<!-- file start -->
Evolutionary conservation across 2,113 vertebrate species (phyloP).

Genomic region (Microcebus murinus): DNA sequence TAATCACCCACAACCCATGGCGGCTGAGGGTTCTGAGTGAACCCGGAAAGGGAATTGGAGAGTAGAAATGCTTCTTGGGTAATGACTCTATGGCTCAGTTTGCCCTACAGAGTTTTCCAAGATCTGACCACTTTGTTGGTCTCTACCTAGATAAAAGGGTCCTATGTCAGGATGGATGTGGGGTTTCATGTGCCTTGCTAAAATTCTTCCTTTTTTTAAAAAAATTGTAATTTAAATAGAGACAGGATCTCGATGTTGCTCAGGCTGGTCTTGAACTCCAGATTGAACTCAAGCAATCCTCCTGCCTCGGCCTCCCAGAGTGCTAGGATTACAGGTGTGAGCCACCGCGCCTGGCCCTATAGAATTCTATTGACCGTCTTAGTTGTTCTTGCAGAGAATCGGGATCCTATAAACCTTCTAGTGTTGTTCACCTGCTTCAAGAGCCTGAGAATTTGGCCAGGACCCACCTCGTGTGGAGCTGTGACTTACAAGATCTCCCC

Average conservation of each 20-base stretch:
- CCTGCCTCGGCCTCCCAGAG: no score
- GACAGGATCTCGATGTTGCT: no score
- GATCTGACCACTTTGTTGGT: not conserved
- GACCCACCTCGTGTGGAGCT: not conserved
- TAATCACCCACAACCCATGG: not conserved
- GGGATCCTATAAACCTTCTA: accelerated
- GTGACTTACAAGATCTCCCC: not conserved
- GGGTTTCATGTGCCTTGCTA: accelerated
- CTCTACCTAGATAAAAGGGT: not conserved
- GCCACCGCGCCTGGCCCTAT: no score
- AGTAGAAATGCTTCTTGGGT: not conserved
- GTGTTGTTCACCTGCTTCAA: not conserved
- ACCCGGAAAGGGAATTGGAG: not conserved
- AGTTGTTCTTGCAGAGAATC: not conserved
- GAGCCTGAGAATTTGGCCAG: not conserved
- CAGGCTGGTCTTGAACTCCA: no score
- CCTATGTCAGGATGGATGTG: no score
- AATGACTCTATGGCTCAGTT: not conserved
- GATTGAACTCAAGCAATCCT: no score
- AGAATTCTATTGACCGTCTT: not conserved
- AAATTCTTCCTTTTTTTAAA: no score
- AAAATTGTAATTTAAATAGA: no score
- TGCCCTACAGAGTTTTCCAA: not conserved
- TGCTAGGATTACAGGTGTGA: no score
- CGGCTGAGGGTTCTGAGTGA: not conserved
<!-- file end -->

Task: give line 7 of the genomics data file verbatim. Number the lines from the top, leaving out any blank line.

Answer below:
- GACCCACCTCGTGTGGAGCT: not conserved